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How do we understand persistent racial inequality in employment in an era of increased African American and Latino political and social inclusion? This question is one of the most significant and enduring challenges in our current post–civil rights, postindustrial, and so-called postracial era: the issue of increasing economic inequality in communities of color. The...
Part II. Attitudes and Individual Behavior
Chapter 5. A Measure of Justice: What Policing Racial Bias Research Reveals
Phillip Atiba Goff
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How does one explain persistent racial inequality in the face of declining racial prejudice? This riddle, which I call the “attitude-inequality mismatch” question (or the AIM question, for short), is the fundamental problem facing contemporary scholars of race in the United States (as well as the rationale for this volume). A related and equally provocative question...
Chapter 6. The Social Psychology of Symbolic Firsts: Effects of Barack Obama’s Presidency on Student Achievement and Perceptions of Racial Progress in America
Valerie Purdie-Vaughns, Richard P. Eibach
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As Frederick Douglass noted when he observed some of the first political achievements of emancipated black Americans, the human imagination is captivated by pioneers. Indeed, popular history is often a chronicle of pioneers: the first explorer to circumnavigate the globe, the first woman appointed to the United States Supreme Court, the first man to...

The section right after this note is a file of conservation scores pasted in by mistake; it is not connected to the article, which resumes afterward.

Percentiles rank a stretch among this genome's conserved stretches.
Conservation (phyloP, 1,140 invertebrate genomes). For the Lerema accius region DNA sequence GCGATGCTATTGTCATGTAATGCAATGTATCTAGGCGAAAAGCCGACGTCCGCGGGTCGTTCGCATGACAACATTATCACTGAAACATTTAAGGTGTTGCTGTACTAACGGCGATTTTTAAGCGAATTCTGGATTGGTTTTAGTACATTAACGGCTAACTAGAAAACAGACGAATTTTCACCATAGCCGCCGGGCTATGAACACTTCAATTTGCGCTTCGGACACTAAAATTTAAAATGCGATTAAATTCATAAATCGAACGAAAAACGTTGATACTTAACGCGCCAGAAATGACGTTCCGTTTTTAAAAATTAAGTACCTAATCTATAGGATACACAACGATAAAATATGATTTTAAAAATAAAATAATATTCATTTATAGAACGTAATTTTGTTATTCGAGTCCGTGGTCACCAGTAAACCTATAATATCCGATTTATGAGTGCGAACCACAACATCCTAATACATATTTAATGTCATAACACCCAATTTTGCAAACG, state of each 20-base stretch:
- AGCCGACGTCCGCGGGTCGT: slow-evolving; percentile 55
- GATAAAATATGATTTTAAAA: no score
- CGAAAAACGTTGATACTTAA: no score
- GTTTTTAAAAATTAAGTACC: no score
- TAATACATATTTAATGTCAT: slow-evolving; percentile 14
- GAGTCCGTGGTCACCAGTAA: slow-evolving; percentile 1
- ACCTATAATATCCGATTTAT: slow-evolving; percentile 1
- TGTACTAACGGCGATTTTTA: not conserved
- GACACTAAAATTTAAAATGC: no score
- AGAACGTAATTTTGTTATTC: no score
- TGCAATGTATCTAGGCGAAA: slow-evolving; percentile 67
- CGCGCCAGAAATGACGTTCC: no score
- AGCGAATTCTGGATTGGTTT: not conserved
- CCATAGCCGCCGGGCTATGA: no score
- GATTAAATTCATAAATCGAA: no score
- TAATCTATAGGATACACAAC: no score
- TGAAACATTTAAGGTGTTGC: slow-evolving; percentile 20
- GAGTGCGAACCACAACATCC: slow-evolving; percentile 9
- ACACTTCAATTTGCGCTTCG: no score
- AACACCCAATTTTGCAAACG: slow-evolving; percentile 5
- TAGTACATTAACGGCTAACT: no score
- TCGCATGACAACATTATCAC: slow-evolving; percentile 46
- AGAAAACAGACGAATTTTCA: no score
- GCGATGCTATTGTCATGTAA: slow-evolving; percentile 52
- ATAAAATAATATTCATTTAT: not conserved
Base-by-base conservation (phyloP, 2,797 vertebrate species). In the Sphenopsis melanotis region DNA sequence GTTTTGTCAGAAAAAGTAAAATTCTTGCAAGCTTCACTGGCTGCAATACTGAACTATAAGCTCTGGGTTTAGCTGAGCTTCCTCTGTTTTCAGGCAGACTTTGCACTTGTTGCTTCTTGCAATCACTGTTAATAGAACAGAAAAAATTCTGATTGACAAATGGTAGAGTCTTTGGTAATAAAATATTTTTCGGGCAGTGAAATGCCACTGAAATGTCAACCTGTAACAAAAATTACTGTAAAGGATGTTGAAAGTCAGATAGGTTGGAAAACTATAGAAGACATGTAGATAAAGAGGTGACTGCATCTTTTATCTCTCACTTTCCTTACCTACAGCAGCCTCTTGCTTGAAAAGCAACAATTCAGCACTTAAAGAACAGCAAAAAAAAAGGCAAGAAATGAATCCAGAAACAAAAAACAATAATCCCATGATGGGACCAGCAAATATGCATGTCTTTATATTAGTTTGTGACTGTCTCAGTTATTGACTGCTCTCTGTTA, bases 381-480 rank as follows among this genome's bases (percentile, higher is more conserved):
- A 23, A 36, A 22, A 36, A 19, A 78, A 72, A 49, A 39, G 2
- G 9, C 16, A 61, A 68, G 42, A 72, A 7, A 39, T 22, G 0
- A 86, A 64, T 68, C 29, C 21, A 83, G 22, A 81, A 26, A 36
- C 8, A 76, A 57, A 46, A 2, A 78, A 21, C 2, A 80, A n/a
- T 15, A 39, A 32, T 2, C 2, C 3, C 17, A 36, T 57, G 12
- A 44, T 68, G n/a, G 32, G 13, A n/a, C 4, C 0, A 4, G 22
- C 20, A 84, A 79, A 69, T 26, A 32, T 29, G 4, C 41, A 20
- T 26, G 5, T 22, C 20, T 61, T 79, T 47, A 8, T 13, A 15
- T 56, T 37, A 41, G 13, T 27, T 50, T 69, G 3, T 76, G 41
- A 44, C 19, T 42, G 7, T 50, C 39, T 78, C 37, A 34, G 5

Part III. Politics and the State
Chapter 7. Unhappy Harmony: Accounting for Black Mass Incarceration in a “Postracial” America
Vesla M. Weaver
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As Americans altered history in sending the first black man to the White House, another less celebrated record was charted: one-third of young black men witnessed Barack Obama’s milestone under the jurisdiction of the criminal justice system. In addition, 13 percent of black men could not cast a vote, as they were disenfranchised owing to a past or current criminal...
Chapter 8. The “Stickiness” of Race in an Era of Mass Incarceration
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In the summer of 2009, the Harvard professor Henry Louis Gates Jr. was unceremoniously arrested at his home in Cambridge, Massachusetts, when police mistook him for a burglar. The flurry of media attention, culminating with a “beer summit” hosted by President Obama, revived long-standing debates about the prevalence of racial profiling and the degree to...
Part IV. Economics and Markets
Chapter 9. The Ghetto Tax: Auto Insurance, Postal Code Profiling, and the Hidden History of Wealth Transfer
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In the recent health care debate, President Obama and his conservative critics such as George Will found rare common ground by appropriating auto insurance as the model for health insurance, whose reform the president called “key to turning around the economy” (Associated Press 2009). For African American and Latino consumers, however, holding up auto...
Chapter 10. Racial Segregation and the Marketing of Health Inequality
Naa Oyo A. Kwate
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The dismantling of state-sanctioned discrimination substantiates in the American imagination the notion of a postracial world, particularly with the election of President Barack Obama. But anyone walking through a black neighborhood knows that the United States is not “postracial.” The persistence of de facto segregation in most U.S. cities reminds us that we...
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Page Count: 376
Publication Year: 2013